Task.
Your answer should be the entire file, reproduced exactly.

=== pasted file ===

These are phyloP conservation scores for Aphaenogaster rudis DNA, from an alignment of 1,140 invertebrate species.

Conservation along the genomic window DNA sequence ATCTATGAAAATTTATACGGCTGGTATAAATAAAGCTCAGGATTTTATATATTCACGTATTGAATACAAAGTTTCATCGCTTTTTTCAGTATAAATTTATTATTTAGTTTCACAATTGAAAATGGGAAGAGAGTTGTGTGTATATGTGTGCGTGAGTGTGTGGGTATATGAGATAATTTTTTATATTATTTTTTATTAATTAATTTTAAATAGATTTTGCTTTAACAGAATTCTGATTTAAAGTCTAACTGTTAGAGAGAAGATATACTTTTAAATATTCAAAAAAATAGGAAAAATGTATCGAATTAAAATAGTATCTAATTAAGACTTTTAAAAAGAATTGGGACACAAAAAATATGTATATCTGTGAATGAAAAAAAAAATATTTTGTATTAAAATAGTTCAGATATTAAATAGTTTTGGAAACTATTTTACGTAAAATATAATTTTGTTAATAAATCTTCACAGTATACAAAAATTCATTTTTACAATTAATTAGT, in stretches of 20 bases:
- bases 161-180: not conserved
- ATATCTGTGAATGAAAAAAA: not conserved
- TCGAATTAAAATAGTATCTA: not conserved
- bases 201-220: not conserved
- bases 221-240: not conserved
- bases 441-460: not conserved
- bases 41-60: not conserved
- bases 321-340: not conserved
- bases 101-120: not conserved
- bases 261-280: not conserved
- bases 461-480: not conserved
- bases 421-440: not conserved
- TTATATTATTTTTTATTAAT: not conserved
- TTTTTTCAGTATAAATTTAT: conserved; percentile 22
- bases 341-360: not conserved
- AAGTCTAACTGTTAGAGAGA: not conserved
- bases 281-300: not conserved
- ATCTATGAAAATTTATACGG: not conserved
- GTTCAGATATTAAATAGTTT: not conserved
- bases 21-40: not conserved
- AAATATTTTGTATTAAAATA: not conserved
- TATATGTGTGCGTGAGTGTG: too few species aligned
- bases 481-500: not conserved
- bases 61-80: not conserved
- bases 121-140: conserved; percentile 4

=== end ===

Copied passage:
These are phyloP conservation scores for Aphaenogaster rudis DNA, from an alignment of 1,140 invertebrate species.

Conservation along the genomic window DNA sequence ATCTATGAAAATTTATACGGCTGGTATAAATAAAGCTCAGGATTTTATATATTCACGTATTGAATACAAAGTTTCATCGCTTTTTTCAGTATAAATTTATTATTTAGTTTCACAATTGAAAATGGGAAGAGAGTTGTGTGTATATGTGTGCGTGAGTGTGTGGGTATATGAGATAATTTTTTATATTATTTTTTATTAATTAATTTTAAATAGATTTTGCTTTAACAGAATTCTGATTTAAAGTCTAACTGTTAGAGAGAAGATATACTTTTAAATATTCAAAAAAATAGGAAAAATGTATCGAATTAAAATAGTATCTAATTAAGACTTTTAAAAAGAATTGGGACACAAAAAATATGTATATCTGTGAATGAAAAAAAAAATATTTTGTATTAAAATAGTTCAGATATTAAATAGTTTTGGAAACTATTTTACGTAAAATATAATTTTGTTAATAAATCTTCACAGTATACAAAAATTCATTTTTACAATTAATTAGT, in stretches of 20 bases:
- bases 161-180: not conserved
- ATATCTGTGAATGAAAAAAA: not conserved
- TCGAATTAAAATAGTATCTA: not conserved
- bases 201-220: not conserved
- bases 221-240: not conserved
- bases 441-460: not conserved
- bases 41-60: not conserved
- bases 321-340: not conserved
- bases 101-120: not conserved
- bases 261-280: not conserved
- bases 461-480: not conserved
- bases 421-440: not conserved
- TTATATTATTTTTTATTAAT: not conserved
- TTTTTTCAGTATAAATTTAT: conserved; percentile 22
- bases 341-360: not conserved
- AAGTCTAACTGTTAGAGAGA: not conserved
- bases 281-300: not conserved
- ATCTATGAAAATTTATACGG: not conserved
- GTTCAGATATTAAATAGTTT: not conserved
- bases 21-40: not conserved
- AAATATTTTGTATTAAAATA: not conserved
- TATATGTGTGCGTGAGTGTG: too few species aligned
- bases 481-500: not conserved
- bases 61-80: not conserved
- bases 121-140: conserved; percentile 4